Bowness on Windermere

Bowness on Windermere City Centre

(villorejo /

Though they are considered two separate towns with separate town centres, Windermere, and its smaller neighbour Bowness-On-Windermere, have grown together to become one moderately sized urban settlement on the eastern edge of Lake Windermere.

Together, with a combined population of around 12,000, the two towns have become the Lake District’s most popular tourist destination, thanks to their accessibility and the number of high profile attractions in the area.

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Originally a small fishing village, the older town of Bowness dates back to the 15th century when the parish church St Martin’s was constructed. The arrival of the railway line in 1847 bringing a flock of Victorian tourists to the area resulted in the creation of Windermere town and the expansion of Bowness.

Victorian architecture is prominent in both of the two towns, and thanks to the boating services available from Bowness the area has maintained its position as a tourist destination for over 150 years.


Though it can be hard to determine where Windermere finishes and Bowness begins, both towns do have distinctive high streets. Windermere has a number of outdoor shops and is home to the flagship Lakeland shop selling a range of kitchen, home, and garden goods.

Bowness has a great deal more shops, with a long high street that stretches down to the lakeshore. Here you will find a few well known high street brands interspersed with art galleries, antique shops, independent gift shops, and local artisan food producers.

Key Attractions

Lake Winderemere boat ride

Boat on Lake Windermere (JuliusKielaitis /

England’s largest natural lake, Windermere, is the main draw of Bowness and Windermere. From the shores of the lake in Bowness you can take a car ferry over to the small town of Hawkshead, hire a boat, or take a cruise.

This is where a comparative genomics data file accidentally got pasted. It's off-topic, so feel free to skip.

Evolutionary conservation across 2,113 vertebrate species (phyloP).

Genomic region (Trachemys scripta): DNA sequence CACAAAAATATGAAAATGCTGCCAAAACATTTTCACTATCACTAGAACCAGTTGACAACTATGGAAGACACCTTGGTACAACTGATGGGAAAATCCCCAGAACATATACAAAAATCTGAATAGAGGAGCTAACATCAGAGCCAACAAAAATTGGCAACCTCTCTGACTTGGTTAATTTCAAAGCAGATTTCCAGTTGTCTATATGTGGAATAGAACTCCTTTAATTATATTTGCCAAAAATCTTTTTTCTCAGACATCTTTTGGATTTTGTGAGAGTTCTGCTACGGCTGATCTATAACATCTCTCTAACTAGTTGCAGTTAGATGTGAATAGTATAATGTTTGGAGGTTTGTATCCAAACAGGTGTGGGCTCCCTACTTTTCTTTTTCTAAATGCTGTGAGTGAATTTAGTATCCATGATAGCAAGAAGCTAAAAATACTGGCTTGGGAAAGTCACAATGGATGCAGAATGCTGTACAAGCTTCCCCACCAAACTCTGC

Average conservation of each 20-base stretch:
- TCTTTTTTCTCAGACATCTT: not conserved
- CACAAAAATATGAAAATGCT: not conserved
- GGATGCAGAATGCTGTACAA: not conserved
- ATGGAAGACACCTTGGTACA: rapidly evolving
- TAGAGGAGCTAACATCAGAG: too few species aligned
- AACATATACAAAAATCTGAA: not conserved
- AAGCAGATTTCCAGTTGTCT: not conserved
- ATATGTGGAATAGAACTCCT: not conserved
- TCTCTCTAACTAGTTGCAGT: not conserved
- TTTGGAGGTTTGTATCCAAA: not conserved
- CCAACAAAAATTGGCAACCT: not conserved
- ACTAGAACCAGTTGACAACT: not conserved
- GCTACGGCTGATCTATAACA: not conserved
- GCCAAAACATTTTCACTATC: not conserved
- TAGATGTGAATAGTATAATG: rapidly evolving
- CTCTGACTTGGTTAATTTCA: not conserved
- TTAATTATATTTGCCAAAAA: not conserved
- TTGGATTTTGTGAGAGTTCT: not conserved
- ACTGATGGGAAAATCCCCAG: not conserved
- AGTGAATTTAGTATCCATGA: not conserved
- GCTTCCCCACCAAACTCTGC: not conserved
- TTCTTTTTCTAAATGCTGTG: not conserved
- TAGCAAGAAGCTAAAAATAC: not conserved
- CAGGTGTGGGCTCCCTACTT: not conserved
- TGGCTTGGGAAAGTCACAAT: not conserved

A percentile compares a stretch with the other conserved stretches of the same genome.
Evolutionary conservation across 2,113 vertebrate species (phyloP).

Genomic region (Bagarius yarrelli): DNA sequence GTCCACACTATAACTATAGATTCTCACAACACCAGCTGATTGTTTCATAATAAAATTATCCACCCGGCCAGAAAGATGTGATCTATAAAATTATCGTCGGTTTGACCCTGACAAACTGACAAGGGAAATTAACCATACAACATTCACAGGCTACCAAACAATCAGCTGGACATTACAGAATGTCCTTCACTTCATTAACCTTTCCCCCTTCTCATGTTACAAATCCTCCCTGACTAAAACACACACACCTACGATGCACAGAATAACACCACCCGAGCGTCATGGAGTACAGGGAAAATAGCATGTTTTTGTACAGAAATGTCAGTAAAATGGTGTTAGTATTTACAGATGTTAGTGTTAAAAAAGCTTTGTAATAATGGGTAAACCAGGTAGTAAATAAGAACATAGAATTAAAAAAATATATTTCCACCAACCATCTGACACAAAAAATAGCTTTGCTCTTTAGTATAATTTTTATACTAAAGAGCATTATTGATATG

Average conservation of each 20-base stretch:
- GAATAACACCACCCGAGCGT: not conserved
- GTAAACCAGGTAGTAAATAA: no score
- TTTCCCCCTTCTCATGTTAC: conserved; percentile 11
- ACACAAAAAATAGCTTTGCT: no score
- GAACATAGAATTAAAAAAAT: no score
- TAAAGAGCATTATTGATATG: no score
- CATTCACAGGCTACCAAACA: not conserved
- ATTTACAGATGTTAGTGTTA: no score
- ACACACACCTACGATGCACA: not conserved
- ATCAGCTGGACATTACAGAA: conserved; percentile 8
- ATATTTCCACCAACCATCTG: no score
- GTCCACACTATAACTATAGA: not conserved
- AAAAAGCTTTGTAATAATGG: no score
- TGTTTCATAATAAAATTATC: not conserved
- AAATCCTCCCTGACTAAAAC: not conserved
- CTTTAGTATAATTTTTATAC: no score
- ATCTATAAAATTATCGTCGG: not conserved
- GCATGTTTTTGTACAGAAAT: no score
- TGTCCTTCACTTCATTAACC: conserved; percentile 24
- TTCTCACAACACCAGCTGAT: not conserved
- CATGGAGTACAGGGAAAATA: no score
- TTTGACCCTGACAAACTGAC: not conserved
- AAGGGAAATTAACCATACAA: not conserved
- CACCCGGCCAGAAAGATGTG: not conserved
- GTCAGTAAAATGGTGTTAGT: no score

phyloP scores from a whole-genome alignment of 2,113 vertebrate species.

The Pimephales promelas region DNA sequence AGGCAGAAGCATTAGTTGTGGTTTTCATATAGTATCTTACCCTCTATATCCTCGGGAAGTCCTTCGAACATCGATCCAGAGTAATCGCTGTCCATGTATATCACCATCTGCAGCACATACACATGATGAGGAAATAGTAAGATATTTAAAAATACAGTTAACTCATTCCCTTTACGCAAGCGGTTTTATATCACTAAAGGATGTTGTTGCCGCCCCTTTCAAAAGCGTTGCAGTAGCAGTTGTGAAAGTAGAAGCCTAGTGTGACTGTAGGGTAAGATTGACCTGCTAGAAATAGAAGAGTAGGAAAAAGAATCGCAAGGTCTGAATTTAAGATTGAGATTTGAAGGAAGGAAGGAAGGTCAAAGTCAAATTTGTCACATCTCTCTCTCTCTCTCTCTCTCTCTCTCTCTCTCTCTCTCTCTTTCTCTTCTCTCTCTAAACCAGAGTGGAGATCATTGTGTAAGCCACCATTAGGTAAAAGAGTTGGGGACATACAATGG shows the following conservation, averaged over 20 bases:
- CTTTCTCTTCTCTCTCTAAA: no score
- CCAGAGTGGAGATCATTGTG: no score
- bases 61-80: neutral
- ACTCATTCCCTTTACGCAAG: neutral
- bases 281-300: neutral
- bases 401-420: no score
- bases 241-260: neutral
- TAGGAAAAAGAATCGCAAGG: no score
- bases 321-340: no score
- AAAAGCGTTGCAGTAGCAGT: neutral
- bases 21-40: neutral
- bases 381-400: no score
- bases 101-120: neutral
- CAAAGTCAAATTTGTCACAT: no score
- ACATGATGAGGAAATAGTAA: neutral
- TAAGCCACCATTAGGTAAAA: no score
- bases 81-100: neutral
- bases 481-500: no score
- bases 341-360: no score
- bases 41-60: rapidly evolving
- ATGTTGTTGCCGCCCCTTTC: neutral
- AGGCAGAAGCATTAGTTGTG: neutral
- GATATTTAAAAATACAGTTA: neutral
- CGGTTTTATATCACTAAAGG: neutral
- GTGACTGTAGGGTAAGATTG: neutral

If you are feeling energetic, the Windermere Way is a 45-mile path that takes you around the whole of the lake. Orrest Head is a popular fell walk for beginners, with an easy route that starts at the railway station and spectacular views from the summit.

Children will delight in the wonderful World of Beatrix Potter in Bowness, where Peter Rabbit and his friends are brought to life in a magical world of 3D scenes. Outside there is a delightful garden where herbs, plants, and vegetables that were popular in Potter’s time are grown. Adults will find Blackwell House, a celebration of the Arts and Crafts movement, intriguing, with its extensive collection of artwork, furniture, and artefacts. The house is located just south of Bowness.

Getting There

By Car – Exit the M6 at junction 36 and take the A590 and then A591 that is signposted for Windermere and Keswick. Whilst there are a number of car parks available in both Windermere and Bowness, as well as on street parking, it can be difficult to find a space during peak periods.

By Public Transport – Rail services operate between Oxenholme and Windermere station, with connections onto the West Coast Mainline from Oxenholme. Bowness is around a 20-minute walk from Windermere station. There are also regular bus services from Kendal and Barrow to Windermere, as well as services from Penrith during the summer months.